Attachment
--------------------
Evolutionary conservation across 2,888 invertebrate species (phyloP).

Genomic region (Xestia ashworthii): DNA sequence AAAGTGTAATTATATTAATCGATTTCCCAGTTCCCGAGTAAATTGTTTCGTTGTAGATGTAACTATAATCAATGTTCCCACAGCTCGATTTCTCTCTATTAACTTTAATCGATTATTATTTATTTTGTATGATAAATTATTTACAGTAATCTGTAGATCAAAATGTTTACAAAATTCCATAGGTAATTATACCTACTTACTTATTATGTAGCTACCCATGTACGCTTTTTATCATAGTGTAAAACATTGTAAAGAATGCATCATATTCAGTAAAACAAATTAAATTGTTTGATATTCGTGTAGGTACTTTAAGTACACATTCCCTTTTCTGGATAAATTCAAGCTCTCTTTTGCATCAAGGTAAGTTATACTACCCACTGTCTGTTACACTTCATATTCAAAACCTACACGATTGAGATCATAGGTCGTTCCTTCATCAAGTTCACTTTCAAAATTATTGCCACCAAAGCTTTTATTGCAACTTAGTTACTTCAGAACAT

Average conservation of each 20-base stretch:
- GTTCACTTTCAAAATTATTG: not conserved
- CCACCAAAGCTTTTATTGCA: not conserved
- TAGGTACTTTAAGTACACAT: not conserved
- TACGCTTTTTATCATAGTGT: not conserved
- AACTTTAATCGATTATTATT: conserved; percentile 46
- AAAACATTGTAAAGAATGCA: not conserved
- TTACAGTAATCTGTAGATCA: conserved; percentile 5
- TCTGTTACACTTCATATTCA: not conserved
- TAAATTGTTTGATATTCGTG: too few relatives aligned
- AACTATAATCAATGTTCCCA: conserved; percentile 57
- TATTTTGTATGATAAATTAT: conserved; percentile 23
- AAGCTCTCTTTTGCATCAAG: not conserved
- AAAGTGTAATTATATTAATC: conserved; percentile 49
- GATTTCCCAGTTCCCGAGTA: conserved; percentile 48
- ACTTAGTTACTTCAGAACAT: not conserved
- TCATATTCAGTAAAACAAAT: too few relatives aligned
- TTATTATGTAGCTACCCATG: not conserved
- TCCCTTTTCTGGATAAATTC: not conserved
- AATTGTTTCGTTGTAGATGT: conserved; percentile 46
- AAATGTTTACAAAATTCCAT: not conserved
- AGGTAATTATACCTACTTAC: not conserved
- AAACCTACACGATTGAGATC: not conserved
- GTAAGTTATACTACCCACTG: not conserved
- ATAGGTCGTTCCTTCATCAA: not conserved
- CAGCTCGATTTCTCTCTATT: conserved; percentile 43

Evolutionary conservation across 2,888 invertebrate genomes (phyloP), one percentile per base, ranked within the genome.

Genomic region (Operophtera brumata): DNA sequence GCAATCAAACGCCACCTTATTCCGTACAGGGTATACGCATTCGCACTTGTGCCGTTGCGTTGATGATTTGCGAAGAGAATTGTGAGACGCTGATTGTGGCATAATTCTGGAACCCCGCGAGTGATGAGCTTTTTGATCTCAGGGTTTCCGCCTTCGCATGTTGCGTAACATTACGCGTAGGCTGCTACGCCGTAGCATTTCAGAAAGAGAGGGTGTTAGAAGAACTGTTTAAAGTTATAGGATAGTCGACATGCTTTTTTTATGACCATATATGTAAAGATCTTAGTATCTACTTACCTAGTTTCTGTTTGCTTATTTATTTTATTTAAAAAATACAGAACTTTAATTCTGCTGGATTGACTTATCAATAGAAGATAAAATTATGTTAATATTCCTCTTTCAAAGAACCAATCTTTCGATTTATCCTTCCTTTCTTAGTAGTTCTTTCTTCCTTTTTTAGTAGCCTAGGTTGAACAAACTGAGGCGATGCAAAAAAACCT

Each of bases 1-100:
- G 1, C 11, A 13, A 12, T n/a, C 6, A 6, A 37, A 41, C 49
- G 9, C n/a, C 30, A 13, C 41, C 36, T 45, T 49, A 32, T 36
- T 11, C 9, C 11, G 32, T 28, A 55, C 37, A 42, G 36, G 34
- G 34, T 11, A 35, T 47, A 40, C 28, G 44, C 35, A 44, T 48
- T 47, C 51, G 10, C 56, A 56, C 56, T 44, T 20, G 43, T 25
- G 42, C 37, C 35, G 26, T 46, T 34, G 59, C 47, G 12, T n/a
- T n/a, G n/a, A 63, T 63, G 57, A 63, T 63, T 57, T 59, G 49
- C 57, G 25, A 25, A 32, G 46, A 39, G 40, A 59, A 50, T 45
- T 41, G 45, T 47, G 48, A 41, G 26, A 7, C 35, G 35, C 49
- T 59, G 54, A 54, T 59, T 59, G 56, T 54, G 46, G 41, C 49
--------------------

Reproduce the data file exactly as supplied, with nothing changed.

Evolutionary conservation across 2,888 invertebrate species (phyloP).

Genomic region (Xestia ashworthii): DNA sequence AAAGTGTAATTATATTAATCGATTTCCCAGTTCCCGAGTAAATTGTTTCGTTGTAGATGTAACTATAATCAATGTTCCCACAGCTCGATTTCTCTCTATTAACTTTAATCGATTATTATTTATTTTGTATGATAAATTATTTACAGTAATCTGTAGATCAAAATGTTTACAAAATTCCATAGGTAATTATACCTACTTACTTATTATGTAGCTACCCATGTACGCTTTTTATCATAGTGTAAAACATTGTAAAGAATGCATCATATTCAGTAAAACAAATTAAATTGTTTGATATTCGTGTAGGTACTTTAAGTACACATTCCCTTTTCTGGATAAATTCAAGCTCTCTTTTGCATCAAGGTAAGTTATACTACCCACTGTCTGTTACACTTCATATTCAAAACCTACACGATTGAGATCATAGGTCGTTCCTTCATCAAGTTCACTTTCAAAATTATTGCCACCAAAGCTTTTATTGCAACTTAGTTACTTCAGAACAT

Average conservation of each 20-base stretch:
- GTTCACTTTCAAAATTATTG: not conserved
- CCACCAAAGCTTTTATTGCA: not conserved
- TAGGTACTTTAAGTACACAT: not conserved
- TACGCTTTTTATCATAGTGT: not conserved
- AACTTTAATCGATTATTATT: conserved; percentile 46
- AAAACATTGTAAAGAATGCA: not conserved
- TTACAGTAATCTGTAGATCA: conserved; percentile 5
- TCTGTTACACTTCATATTCA: not conserved
- TAAATTGTTTGATATTCGTG: too few relatives aligned
- AACTATAATCAATGTTCCCA: conserved; percentile 57
- TATTTTGTATGATAAATTAT: conserved; percentile 23
- AAGCTCTCTTTTGCATCAAG: not conserved
- AAAGTGTAATTATATTAATC: conserved; percentile 49
- GATTTCCCAGTTCCCGAGTA: conserved; percentile 48
- ACTTAGTTACTTCAGAACAT: not conserved
- TCATATTCAGTAAAACAAAT: too few relatives aligned
- TTATTATGTAGCTACCCATG: not conserved
- TCCCTTTTCTGGATAAATTC: not conserved
- AATTGTTTCGTTGTAGATGT: conserved; percentile 46
- AAATGTTTACAAAATTCCAT: not conserved
- AGGTAATTATACCTACTTAC: not conserved
- AAACCTACACGATTGAGATC: not conserved
- GTAAGTTATACTACCCACTG: not conserved
- ATAGGTCGTTCCTTCATCAA: not conserved
- CAGCTCGATTTCTCTCTATT: conserved; percentile 43

Evolutionary conservation across 2,888 invertebrate genomes (phyloP), one percentile per base, ranked within the genome.

Genomic region (Operophtera brumata): DNA sequence GCAATCAAACGCCACCTTATTCCGTACAGGGTATACGCATTCGCACTTGTGCCGTTGCGTTGATGATTTGCGAAGAGAATTGTGAGACGCTGATTGTGGCATAATTCTGGAACCCCGCGAGTGATGAGCTTTTTGATCTCAGGGTTTCCGCCTTCGCATGTTGCGTAACATTACGCGTAGGCTGCTACGCCGTAGCATTTCAGAAAGAGAGGGTGTTAGAAGAACTGTTTAAAGTTATAGGATAGTCGACATGCTTTTTTTATGACCATATATGTAAAGATCTTAGTATCTACTTACCTAGTTTCTGTTTGCTTATTTATTTTATTTAAAAAATACAGAACTTTAATTCTGCTGGATTGACTTATCAATAGAAGATAAAATTATGTTAATATTCCTCTTTCAAAGAACCAATCTTTCGATTTATCCTTCCTTTCTTAGTAGTTCTTTCTTCCTTTTTTAGTAGCCTAGGTTGAACAAACTGAGGCGATGCAAAAAAACCT

Each of bases 1-100:
- G 1, C 11, A 13, A 12, T n/a, C 6, A 6, A 37, A 41, C 49
- G 9, C n/a, C 30, A 13, C 41, C 36, T 45, T 49, A 32, T 36
- T 11, C 9, C 11, G 32, T 28, A 55, C 37, A 42, G 36, G 34
- G 34, T 11, A 35, T 47, A 40, C 28, G 44, C 35, A 44, T 48
- T 47, C 51, G 10, C 56, A 56, C 56, T 44, T 20, G 43, T 25
- G 42, C 37, C 35, G 26, T 46, T 34, G 59, C 47, G 12, T n/a
- T n/a, G n/a, A 63, T 63, G 57, A 63, T 63, T 57, T 59, G 49
- C 57, G 25, A 25, A 32, G 46, A 39, G 40, A 59, A 50, T 45
- T 41, G 45, T 47, G 48, A 41, G 26, A 7, C 35, G 35, C 49
- T 59, G 54, A 54, T 59, T 59, G 56, T 54, G 46, G 41, C 49